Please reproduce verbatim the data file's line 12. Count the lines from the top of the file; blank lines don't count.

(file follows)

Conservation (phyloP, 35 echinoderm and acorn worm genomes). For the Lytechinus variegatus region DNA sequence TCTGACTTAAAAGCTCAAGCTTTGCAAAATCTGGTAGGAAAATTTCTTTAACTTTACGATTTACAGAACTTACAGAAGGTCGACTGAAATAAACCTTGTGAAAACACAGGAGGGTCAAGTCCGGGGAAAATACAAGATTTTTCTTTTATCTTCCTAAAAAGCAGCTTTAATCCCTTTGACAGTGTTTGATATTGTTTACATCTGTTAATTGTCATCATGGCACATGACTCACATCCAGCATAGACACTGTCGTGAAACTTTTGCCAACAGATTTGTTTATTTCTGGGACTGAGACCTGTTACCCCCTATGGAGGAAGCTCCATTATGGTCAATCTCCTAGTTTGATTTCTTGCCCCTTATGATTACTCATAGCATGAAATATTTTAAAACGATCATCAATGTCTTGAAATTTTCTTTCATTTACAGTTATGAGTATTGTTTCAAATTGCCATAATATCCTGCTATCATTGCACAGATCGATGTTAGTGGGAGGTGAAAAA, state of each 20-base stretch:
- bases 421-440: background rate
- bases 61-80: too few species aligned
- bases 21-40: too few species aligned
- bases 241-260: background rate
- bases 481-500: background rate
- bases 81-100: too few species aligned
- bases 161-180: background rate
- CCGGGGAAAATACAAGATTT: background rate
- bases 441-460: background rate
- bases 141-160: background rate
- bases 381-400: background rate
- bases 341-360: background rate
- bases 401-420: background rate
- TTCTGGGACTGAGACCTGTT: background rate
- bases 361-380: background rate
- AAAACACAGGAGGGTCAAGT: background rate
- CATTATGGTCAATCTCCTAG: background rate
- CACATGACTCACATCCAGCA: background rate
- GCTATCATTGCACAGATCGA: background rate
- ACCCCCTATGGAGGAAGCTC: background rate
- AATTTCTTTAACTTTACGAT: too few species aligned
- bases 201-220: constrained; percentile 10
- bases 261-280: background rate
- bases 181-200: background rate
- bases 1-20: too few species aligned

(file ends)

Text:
- bases 381-400: background rate